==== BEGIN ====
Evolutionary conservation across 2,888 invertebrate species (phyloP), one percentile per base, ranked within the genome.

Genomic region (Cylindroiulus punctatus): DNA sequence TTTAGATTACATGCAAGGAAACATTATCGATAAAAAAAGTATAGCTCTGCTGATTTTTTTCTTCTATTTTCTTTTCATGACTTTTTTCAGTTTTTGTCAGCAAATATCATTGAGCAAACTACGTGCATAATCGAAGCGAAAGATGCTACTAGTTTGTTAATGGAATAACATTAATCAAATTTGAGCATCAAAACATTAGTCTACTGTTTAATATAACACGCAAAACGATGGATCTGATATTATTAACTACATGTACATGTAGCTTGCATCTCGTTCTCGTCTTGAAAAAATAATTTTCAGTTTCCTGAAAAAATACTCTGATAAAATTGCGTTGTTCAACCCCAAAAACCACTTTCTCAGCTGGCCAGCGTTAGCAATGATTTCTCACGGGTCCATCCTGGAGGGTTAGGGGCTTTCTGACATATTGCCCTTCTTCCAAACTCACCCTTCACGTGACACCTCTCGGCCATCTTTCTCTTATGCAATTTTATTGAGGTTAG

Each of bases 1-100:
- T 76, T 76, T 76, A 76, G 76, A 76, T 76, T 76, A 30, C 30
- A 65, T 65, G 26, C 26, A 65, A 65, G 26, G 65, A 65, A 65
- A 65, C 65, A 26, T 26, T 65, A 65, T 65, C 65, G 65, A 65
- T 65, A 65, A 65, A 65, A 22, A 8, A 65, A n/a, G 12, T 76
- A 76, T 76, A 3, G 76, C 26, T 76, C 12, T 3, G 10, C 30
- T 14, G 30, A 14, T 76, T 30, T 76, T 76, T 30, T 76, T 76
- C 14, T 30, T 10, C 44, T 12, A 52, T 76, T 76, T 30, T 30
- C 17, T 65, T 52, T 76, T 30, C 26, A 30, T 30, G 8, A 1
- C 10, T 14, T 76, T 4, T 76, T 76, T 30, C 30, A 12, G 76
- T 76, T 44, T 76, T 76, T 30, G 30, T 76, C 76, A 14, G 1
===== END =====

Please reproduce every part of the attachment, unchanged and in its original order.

Evolutionary conservation across 2,888 invertebrate species (phyloP), one percentile per base, ranked within the genome.

Genomic region (Cylindroiulus punctatus): DNA sequence TTTAGATTACATGCAAGGAAACATTATCGATAAAAAAAGTATAGCTCTGCTGATTTTTTTCTTCTATTTTCTTTTCATGACTTTTTTCAGTTTTTGTCAGCAAATATCATTGAGCAAACTACGTGCATAATCGAAGCGAAAGATGCTACTAGTTTGTTAATGGAATAACATTAATCAAATTTGAGCATCAAAACATTAGTCTACTGTTTAATATAACACGCAAAACGATGGATCTGATATTATTAACTACATGTACATGTAGCTTGCATCTCGTTCTCGTCTTGAAAAAATAATTTTCAGTTTCCTGAAAAAATACTCTGATAAAATTGCGTTGTTCAACCCCAAAAACCACTTTCTCAGCTGGCCAGCGTTAGCAATGATTTCTCACGGGTCCATCCTGGAGGGTTAGGGGCTTTCTGACATATTGCCCTTCTTCCAAACTCACCCTTCACGTGACACCTCTCGGCCATCTTTCTCTTATGCAATTTTATTGAGGTTAG

Each of bases 1-100:
- T 76, T 76, T 76, A 76, G 76, A 76, T 76, T 76, A 30, C 30
- A 65, T 65, G 26, C 26, A 65, A 65, G 26, G 65, A 65, A 65
- A 65, C 65, A 26, T 26, T 65, A 65, T 65, C 65, G 65, A 65
- T 65, A 65, A 65, A 65, A 22, A 8, A 65, A n/a, G 12, T 76
- A 76, T 76, A 3, G 76, C 26, T 76, C 12, T 3, G 10, C 30
- T 14, G 30, A 14, T 76, T 30, T 76, T 76, T 30, T 76, T 76
- C 14, T 30, T 10, C 44, T 12, A 52, T 76, T 76, T 30, T 30
- C 17, T 65, T 52, T 76, T 30, C 26, A 30, T 30, G 8, A 1
- C 10, T 14, T 76, T 4, T 76, T 76, T 30, C 30, A 12, G 76
- T 76, T 44, T 76, T 76, T 30, G 30, T 76, C 76, A 14, G 1